Does ejaculation protect against prostate cancer?
One American study published in 2016 found that men who reported more than 21 ejaculations per month had a 31 percent lower risk of prostate cancer than men who reported four to seven ejaculations a month. So does ejaculation protect against prostate cancer? Other studies looking for a link between ejaculation frequency and prostate cancer have yielded conflicting results, however. Still, sex is good for your health, so enjoy it!
For reasons not fully known, ejaculating more may lower the risk of prostate cancer.
Ejaculating after all, based upon some studies, through sexual intercourse or masturbation, does not seem to protect against higher-risk prostate cancers. The studies do not sort out between ejaculating during sexual intercourse or masturbation, and the effect of each on prostate cancer.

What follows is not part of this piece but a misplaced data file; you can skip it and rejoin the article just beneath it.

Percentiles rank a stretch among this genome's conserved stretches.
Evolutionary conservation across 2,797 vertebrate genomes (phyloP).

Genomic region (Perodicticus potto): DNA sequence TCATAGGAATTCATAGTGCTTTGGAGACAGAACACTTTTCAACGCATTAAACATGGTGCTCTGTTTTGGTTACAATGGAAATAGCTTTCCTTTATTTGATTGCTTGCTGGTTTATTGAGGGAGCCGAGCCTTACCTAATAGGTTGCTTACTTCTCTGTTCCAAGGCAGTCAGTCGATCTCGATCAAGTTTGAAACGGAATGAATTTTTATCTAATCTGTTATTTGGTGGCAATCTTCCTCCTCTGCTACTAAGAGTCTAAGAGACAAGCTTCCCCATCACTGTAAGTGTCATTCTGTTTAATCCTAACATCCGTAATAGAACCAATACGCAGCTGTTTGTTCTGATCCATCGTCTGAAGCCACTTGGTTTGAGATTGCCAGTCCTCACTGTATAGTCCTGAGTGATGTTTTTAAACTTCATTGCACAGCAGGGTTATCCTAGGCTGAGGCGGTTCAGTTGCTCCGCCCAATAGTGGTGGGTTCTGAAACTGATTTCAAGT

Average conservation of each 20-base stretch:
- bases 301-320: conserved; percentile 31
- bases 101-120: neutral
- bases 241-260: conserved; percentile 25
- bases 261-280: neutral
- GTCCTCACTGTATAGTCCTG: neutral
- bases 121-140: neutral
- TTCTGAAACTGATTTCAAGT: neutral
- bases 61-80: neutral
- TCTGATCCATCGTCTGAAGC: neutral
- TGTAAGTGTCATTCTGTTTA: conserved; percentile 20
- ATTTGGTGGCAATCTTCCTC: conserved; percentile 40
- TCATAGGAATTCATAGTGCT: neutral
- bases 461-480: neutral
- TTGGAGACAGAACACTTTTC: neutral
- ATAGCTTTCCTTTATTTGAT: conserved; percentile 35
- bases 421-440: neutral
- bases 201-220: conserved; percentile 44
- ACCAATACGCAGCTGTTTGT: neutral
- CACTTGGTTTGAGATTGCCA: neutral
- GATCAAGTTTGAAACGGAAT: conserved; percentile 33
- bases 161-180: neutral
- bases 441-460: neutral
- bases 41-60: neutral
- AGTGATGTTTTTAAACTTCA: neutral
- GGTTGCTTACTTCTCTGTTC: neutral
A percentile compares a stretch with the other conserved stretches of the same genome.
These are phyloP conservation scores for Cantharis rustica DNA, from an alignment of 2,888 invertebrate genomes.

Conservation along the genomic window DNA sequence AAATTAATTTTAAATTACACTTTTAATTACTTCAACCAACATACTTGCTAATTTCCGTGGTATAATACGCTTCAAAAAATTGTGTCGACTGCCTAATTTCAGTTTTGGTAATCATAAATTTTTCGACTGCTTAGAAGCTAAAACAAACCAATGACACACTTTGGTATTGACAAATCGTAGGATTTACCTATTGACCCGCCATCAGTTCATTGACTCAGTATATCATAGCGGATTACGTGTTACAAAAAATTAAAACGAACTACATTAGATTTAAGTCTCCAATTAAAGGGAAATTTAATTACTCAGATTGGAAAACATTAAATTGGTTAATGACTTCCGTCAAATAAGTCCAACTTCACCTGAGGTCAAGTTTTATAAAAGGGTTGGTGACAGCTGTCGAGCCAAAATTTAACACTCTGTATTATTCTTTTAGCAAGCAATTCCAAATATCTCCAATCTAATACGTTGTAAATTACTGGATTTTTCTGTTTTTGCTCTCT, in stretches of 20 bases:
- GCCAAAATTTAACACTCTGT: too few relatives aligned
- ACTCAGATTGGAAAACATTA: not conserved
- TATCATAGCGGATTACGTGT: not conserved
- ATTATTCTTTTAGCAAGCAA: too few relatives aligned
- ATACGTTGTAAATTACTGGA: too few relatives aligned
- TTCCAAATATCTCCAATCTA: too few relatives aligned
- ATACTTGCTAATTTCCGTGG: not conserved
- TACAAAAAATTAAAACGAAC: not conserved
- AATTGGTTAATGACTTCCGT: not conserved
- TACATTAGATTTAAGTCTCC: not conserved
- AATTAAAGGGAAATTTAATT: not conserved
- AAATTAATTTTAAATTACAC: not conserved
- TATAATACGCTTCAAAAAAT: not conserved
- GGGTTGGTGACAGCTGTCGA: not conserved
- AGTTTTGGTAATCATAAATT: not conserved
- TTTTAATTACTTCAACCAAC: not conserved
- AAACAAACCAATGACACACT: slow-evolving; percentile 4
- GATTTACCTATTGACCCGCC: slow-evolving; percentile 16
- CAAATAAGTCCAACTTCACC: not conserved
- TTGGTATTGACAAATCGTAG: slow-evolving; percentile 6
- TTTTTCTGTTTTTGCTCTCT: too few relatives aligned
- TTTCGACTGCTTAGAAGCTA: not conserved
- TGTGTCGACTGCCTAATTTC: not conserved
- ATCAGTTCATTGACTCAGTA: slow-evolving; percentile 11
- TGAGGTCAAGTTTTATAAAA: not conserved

One study followed 32,000 men for 18 years in the US. It found men who ejaculated the most (at least 21 times a month) had a 20% lower chance of prostate cancer vs. those who ejaculated 4 to 7 times a month. The more the number increased per month, the lower their risk. Other studies have found ejaculation rate has no impact on prostate cancer rates.
Ejaculation may protect the prostate by flushing out harmful chemicals that build up in semen. It is also possible ejaculation does not actually protect against prostate cancer. Men who ejaculate more may have healthier lifestyle habits that decrease their odds of being diagnosed with the disease. Additionally, ejaculating may only reduce the risk in men in certain age groups.
The bottom line is more research is needed before we know for sure whether more ejaculation reduces the risk of prostate cancer.
Sources and references
European Urology: "Ejaculation Frequency and Risk of Prostate Cancer.”
Harvard Health Publications, Harvard Medical School: “Ejaculation Frequency and Prostate Cancer.”
Sexual Medicine Reviews: "Evidence for Masturbation and Prostate Cancer Risk: Do We Have a Verdict?"
Urologic Oncology: "Ejaculatory frequency and the risk of aggressive prostate cancer: Findings from a case-control study."
Journal of Sexual Medicine: “The Relative Health Benefits of Different Sexual Activities.”
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